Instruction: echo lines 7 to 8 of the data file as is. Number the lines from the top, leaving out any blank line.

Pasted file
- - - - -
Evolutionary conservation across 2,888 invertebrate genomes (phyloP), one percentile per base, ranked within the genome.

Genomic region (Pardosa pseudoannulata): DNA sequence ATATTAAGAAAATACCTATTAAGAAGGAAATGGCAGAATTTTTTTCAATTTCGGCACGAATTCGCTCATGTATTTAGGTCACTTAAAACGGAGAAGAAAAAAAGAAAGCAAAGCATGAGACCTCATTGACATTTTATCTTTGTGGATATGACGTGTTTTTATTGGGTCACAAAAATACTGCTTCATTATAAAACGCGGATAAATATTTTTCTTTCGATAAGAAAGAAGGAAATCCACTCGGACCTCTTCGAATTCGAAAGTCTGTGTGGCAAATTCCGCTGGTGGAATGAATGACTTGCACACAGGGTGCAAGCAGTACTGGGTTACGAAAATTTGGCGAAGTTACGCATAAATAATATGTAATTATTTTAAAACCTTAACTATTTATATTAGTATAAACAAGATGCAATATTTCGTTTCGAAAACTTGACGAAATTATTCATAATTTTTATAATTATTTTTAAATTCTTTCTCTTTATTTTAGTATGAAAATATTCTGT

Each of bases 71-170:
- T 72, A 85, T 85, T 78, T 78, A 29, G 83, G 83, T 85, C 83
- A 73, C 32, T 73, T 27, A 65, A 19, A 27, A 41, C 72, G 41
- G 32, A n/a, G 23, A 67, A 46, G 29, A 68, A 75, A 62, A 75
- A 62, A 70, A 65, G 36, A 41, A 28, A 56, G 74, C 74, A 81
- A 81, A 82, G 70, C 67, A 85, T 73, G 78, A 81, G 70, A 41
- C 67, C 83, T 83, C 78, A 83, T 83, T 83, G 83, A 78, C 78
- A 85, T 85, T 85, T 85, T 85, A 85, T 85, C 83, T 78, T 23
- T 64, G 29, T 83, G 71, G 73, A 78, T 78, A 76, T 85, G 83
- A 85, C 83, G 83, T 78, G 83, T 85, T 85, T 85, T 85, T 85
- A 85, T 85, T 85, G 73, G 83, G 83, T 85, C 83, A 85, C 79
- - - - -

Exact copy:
- A 62, A 70, A 65, G 36, A 41, A 28, A 56, G 74, C 74, A 81
- A 81, A 82, G 70, C 67, A 85, T 73, G 78, A 81, G 70, A 41